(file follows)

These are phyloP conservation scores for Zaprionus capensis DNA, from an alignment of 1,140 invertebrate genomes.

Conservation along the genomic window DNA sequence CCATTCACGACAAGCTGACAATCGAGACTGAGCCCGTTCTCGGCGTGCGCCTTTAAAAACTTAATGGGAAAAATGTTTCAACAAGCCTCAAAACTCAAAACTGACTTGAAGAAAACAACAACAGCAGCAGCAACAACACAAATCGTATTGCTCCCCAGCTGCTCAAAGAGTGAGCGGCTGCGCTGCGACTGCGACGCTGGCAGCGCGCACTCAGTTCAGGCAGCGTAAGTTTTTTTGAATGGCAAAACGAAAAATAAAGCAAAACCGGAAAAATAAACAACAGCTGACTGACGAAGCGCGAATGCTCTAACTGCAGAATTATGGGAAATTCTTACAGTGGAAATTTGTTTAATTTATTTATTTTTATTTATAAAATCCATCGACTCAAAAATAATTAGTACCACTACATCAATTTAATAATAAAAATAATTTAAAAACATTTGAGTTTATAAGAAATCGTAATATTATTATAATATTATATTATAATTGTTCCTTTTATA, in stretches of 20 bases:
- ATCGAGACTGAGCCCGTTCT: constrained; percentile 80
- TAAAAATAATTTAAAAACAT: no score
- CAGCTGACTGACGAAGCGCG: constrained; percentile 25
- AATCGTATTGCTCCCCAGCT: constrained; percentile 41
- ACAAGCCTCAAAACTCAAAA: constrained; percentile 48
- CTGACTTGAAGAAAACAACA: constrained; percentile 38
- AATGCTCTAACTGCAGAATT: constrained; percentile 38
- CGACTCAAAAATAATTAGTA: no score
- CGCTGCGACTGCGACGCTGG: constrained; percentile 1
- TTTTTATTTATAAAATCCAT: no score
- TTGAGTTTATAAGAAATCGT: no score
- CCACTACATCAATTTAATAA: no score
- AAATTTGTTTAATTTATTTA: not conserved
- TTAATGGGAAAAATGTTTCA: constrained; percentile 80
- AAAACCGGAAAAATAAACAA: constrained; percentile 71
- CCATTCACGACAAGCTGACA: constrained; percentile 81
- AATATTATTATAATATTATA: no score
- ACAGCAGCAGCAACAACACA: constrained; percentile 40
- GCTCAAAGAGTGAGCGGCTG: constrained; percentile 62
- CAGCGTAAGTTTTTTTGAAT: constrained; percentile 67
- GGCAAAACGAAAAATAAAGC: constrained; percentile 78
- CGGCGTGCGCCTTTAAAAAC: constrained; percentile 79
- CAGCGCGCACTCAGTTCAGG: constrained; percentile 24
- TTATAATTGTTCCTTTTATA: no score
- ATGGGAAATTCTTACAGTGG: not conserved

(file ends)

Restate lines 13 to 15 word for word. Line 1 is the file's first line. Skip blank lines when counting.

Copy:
- TTGAGTTTATAAGAAATCGT: no score
- CCACTACATCAATTTAATAA: no score
- AAATTTGTTTAATTTATTTA: not conserved